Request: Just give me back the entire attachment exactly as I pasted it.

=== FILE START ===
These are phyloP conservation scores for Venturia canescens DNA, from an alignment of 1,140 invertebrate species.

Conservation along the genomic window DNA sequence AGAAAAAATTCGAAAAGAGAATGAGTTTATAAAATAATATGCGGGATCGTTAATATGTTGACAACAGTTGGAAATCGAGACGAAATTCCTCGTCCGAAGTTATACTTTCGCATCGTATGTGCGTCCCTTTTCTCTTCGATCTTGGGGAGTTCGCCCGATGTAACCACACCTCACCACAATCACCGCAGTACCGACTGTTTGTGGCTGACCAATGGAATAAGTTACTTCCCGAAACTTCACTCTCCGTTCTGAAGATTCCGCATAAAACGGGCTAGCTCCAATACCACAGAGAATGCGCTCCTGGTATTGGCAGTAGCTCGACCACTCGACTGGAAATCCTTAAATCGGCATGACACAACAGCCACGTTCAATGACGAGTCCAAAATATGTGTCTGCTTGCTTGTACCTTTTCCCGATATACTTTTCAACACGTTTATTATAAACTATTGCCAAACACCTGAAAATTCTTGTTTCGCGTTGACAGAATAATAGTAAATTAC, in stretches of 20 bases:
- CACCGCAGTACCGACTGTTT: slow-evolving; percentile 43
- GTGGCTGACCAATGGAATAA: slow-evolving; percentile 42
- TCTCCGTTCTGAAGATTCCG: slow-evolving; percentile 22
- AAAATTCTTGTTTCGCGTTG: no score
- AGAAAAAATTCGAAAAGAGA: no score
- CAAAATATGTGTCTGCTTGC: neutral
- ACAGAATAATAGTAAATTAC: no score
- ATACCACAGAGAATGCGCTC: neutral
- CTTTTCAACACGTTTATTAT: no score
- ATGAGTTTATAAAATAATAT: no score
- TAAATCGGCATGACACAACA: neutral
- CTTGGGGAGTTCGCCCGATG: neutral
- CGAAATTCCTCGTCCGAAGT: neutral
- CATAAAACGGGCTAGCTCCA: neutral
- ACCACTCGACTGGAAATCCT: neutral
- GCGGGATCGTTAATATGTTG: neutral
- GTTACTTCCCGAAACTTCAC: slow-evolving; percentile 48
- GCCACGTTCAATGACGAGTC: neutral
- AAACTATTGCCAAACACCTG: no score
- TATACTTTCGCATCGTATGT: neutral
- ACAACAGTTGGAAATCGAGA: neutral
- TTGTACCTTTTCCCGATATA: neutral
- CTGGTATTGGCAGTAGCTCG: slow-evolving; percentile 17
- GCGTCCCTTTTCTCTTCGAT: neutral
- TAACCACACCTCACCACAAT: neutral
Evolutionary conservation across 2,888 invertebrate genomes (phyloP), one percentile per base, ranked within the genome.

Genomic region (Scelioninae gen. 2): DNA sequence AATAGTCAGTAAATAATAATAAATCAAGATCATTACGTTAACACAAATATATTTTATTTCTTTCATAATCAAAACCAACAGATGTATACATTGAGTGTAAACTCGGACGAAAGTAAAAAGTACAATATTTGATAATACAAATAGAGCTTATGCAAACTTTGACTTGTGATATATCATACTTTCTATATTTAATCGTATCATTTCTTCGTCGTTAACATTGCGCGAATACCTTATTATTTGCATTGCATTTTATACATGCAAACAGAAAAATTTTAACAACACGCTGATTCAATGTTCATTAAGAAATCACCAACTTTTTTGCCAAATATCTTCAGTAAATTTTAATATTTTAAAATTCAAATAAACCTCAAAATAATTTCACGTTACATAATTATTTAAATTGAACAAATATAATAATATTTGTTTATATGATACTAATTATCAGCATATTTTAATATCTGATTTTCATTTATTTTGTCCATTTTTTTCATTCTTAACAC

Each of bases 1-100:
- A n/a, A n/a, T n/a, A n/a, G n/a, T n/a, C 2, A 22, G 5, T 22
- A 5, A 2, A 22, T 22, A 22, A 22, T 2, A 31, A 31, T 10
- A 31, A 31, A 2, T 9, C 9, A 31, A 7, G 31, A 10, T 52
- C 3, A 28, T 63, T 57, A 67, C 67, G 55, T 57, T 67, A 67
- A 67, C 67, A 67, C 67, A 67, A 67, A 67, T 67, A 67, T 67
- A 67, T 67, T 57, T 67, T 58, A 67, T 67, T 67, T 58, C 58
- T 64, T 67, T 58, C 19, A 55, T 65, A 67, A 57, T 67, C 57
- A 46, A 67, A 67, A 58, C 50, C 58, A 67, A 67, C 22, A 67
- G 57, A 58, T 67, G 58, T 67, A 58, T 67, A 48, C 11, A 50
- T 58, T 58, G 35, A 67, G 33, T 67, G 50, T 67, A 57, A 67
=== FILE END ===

These are phyloP conservation scores for Venturia canescens DNA, from an alignment of 1,140 invertebrate species.

Conservation along the genomic window DNA sequence AGAAAAAATTCGAAAAGAGAATGAGTTTATAAAATAATATGCGGGATCGTTAATATGTTGACAACAGTTGGAAATCGAGACGAAATTCCTCGTCCGAAGTTATACTTTCGCATCGTATGTGCGTCCCTTTTCTCTTCGATCTTGGGGAGTTCGCCCGATGTAACCACACCTCACCACAATCACCGCAGTACCGACTGTTTGTGGCTGACCAATGGAATAAGTTACTTCCCGAAACTTCACTCTCCGTTCTGAAGATTCCGCATAAAACGGGCTAGCTCCAATACCACAGAGAATGCGCTCCTGGTATTGGCAGTAGCTCGACCACTCGACTGGAAATCCTTAAATCGGCATGACACAACAGCCACGTTCAATGACGAGTCCAAAATATGTGTCTGCTTGCTTGTACCTTTTCCCGATATACTTTTCAACACGTTTATTATAAACTATTGCCAAACACCTGAAAATTCTTGTTTCGCGTTGACAGAATAATAGTAAATTAC, in stretches of 20 bases:
- CACCGCAGTACCGACTGTTT: slow-evolving; percentile 43
- GTGGCTGACCAATGGAATAA: slow-evolving; percentile 42
- TCTCCGTTCTGAAGATTCCG: slow-evolving; percentile 22
- AAAATTCTTGTTTCGCGTTG: no score
- AGAAAAAATTCGAAAAGAGA: no score
- CAAAATATGTGTCTGCTTGC: neutral
- ACAGAATAATAGTAAATTAC: no score
- ATACCACAGAGAATGCGCTC: neutral
- CTTTTCAACACGTTTATTAT: no score
- ATGAGTTTATAAAATAATAT: no score
- TAAATCGGCATGACACAACA: neutral
- CTTGGGGAGTTCGCCCGATG: neutral
- CGAAATTCCTCGTCCGAAGT: neutral
- CATAAAACGGGCTAGCTCCA: neutral
- ACCACTCGACTGGAAATCCT: neutral
- GCGGGATCGTTAATATGTTG: neutral
- GTTACTTCCCGAAACTTCAC: slow-evolving; percentile 48
- GCCACGTTCAATGACGAGTC: neutral
- AAACTATTGCCAAACACCTG: no score
- TATACTTTCGCATCGTATGT: neutral
- ACAACAGTTGGAAATCGAGA: neutral
- TTGTACCTTTTCCCGATATA: neutral
- CTGGTATTGGCAGTAGCTCG: slow-evolving; percentile 17
- GCGTCCCTTTTCTCTTCGAT: neutral
- TAACCACACCTCACCACAAT: neutral
Evolutionary conservation across 2,888 invertebrate genomes (phyloP), one percentile per base, ranked within the genome.

Genomic region (Scelioninae gen. 2): DNA sequence AATAGTCAGTAAATAATAATAAATCAAGATCATTACGTTAACACAAATATATTTTATTTCTTTCATAATCAAAACCAACAGATGTATACATTGAGTGTAAACTCGGACGAAAGTAAAAAGTACAATATTTGATAATACAAATAGAGCTTATGCAAACTTTGACTTGTGATATATCATACTTTCTATATTTAATCGTATCATTTCTTCGTCGTTAACATTGCGCGAATACCTTATTATTTGCATTGCATTTTATACATGCAAACAGAAAAATTTTAACAACACGCTGATTCAATGTTCATTAAGAAATCACCAACTTTTTTGCCAAATATCTTCAGTAAATTTTAATATTTTAAAATTCAAATAAACCTCAAAATAATTTCACGTTACATAATTATTTAAATTGAACAAATATAATAATATTTGTTTATATGATACTAATTATCAGCATATTTTAATATCTGATTTTCATTTATTTTGTCCATTTTTTTCATTCTTAACAC

Each of bases 1-100:
- A n/a, A n/a, T n/a, A n/a, G n/a, T n/a, C 2, A 22, G 5, T 22
- A 5, A 2, A 22, T 22, A 22, A 22, T 2, A 31, A 31, T 10
- A 31, A 31, A 2, T 9, C 9, A 31, A 7, G 31, A 10, T 52
- C 3, A 28, T 63, T 57, A 67, C 67, G 55, T 57, T 67, A 67
- A 67, C 67, A 67, C 67, A 67, A 67, A 67, T 67, A 67, T 67
- A 67, T 67, T 57, T 67, T 58, A 67, T 67, T 67, T 58, C 58
- T 64, T 67, T 58, C 19, A 55, T 65, A 67, A 57, T 67, C 57
- A 46, A 67, A 67, A 58, C 50, C 58, A 67, A 67, C 22, A 67
- G 57, A 58, T 67, G 58, T 67, A 58, T 67, A 48, C 11, A 50
- T 58, T 58, G 35, A 67, G 33, T 67, G 50, T 67, A 57, A 67